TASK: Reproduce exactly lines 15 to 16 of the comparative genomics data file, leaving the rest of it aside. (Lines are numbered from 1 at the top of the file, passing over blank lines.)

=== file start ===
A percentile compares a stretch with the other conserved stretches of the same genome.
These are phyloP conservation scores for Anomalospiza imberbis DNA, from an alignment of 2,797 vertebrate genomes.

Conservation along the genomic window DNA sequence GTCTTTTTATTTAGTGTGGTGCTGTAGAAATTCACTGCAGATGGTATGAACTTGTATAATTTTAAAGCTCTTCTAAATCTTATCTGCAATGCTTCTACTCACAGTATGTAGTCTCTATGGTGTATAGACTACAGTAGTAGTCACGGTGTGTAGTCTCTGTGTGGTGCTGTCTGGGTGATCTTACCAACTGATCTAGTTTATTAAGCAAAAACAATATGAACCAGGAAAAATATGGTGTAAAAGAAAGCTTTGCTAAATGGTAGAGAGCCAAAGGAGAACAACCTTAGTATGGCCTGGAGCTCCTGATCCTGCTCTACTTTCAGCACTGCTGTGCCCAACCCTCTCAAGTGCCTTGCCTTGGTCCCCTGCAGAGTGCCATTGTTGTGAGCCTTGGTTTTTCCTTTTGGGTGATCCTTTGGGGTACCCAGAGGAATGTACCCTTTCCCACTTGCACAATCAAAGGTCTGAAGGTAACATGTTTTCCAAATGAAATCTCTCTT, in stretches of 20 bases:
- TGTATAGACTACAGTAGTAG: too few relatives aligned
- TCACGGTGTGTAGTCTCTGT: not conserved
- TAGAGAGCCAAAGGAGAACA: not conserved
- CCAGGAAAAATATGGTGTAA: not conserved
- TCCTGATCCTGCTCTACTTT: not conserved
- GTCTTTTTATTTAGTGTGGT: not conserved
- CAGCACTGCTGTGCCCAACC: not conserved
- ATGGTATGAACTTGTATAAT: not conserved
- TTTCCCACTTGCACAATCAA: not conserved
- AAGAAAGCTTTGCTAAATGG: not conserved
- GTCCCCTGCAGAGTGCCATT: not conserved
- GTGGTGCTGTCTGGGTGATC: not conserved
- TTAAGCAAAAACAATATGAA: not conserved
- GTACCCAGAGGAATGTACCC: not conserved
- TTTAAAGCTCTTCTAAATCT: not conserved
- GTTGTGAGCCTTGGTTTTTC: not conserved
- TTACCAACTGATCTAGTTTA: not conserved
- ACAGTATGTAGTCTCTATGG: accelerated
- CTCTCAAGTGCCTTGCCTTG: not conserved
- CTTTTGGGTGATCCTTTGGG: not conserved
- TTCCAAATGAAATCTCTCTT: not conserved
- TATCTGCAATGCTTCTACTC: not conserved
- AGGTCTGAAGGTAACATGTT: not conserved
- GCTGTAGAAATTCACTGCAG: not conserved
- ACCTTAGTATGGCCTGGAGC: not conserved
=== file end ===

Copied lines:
- GTGGTGCTGTCTGGGTGATC: not conserved
- TTAAGCAAAAACAATATGAA: not conserved